What is disruptive with the adoption of X life cycle is the ubiquity of the environment and a “declared status of undefined things.” According to the figure below, the space of X can be viewed as a quadrant. The upper left one is the set of {Immaterial; Undefined} things1, the bottom-left one is the set of {Material; Undefined} things, the upper-right one is {Immaterial; Defined} things, and the last one the set of {Material; Defined} things. Note that the technical system you are building is progressively integrated into the environment and becomes a part of it (exclamation mark below);at the next iteration you will have to deal with it.


Before the “Defined” point at the center of the X, things have a degree of uncertainty (left side). This is always the case, whatever the life cycle, the approach, or the domain of the project, but there is a kind of taboo to explicitly talk about that, especially in the negotiation phases of a project. Of course it is taken into account as a risk, and measured with risk analysis, but not as a structural concept by itself, that affects the way we should work to make software products, for example. As a matter of fact, this concept of undefined things has a direct impact on the agile contract. Indeed, when I start my project (extreme left side) with an agile approach, I have to decide on a constant rhythm of progression, for example, the number of sprints and their duration with the Scrum approach. What happens then if, during integration, I have a problem that questions the sprint’s work breakdown system I sold? Should I consider, according to the agile approach, transferr               ing the increased workload to the following sprint or to make a specific sprint to deal with this problem? There is not a clear answer,but the main principle of X, which is to take into account from the beginning the impacts from and toward the environment, diminishes the risk of such a situation.

DevOps, The X Way!

A team’s interoperability by the DevOps approach becomes truly meaningful when it operates on a X life cycle. As shown in the figure below, each structured story of a sprint (in a Scrum approach) composed of the sequence of the sets {Ri, Si}; {Di, Gi}; {Defi}; {Ii,Bi}; {Sofi, Sysi} of activities is operated by a team composed of both development and operations competencies.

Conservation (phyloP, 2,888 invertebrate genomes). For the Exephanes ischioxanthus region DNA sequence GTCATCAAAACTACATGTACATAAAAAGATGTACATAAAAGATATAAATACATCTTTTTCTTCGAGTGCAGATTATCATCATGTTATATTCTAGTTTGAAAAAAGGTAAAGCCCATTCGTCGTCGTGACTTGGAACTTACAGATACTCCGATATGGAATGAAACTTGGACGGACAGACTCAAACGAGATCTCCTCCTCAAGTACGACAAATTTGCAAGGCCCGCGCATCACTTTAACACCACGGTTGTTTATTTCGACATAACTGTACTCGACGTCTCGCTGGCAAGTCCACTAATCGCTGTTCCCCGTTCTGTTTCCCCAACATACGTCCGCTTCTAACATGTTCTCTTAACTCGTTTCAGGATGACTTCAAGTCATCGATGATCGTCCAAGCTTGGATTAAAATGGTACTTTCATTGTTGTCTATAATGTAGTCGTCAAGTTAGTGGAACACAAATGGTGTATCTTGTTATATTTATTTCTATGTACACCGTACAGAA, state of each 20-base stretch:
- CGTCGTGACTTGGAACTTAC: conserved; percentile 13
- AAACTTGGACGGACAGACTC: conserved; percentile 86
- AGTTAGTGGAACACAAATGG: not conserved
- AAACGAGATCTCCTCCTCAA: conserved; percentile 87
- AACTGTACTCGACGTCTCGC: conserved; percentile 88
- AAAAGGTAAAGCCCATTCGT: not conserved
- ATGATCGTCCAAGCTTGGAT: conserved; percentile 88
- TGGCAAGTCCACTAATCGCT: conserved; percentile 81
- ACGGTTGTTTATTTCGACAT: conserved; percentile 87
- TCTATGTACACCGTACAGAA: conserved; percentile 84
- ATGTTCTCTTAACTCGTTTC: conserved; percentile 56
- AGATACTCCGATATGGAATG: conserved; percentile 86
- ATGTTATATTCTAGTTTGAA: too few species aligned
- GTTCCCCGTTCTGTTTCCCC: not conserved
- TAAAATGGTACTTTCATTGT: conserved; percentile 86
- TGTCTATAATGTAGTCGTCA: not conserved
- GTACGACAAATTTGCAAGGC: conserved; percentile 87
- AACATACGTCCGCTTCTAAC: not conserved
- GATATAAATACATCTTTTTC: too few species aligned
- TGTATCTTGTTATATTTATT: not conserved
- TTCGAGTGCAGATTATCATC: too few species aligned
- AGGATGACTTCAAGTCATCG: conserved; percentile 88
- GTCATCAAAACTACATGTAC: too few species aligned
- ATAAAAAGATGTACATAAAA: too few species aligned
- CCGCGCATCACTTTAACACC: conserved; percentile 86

Requirements (Ri) takes benefits from what really exists or not (Selection (Si)). Design (Di) is based on the measured capacity of the gathered components (Gi) from the existing systems and their environment. When things are defined (Defi) the Agile contract should be able to be renegotiated to build (Bi) and integrate (Ii) at regular rhythm in a known and mastered environment. Then, the super-system (Infrastructure (Sysi) and Software (Sofi)) created can be operated with two “more independent” teams, until the next sprint.

In a conceptualization perspective, Defi can be seen as focal points, as the convergence of team organization, tasks and activities, new artifacts and existing components in their dynamic. These points are central, between the vision of your project and its realization in time, between your representations and their implementations inside your environment. This is the best place to make decisions.


X life cycle can be seen as a conceptualization or formalization of the popular DevOps movement. They were born independently at the same time, which might be seen as a real need to take into account the environmental effect. DevOps is the result of the pragmatism of some, while X is the result of the systemic approach of others.

Many tools exist and can be easily adapted to the right side of the X. For the left side, it’s an open gate for innovation.

1 A thing here is any concept: contract, method, technic, tool, asset or agent, etc. that participate to the elaboration and construction of the super-system.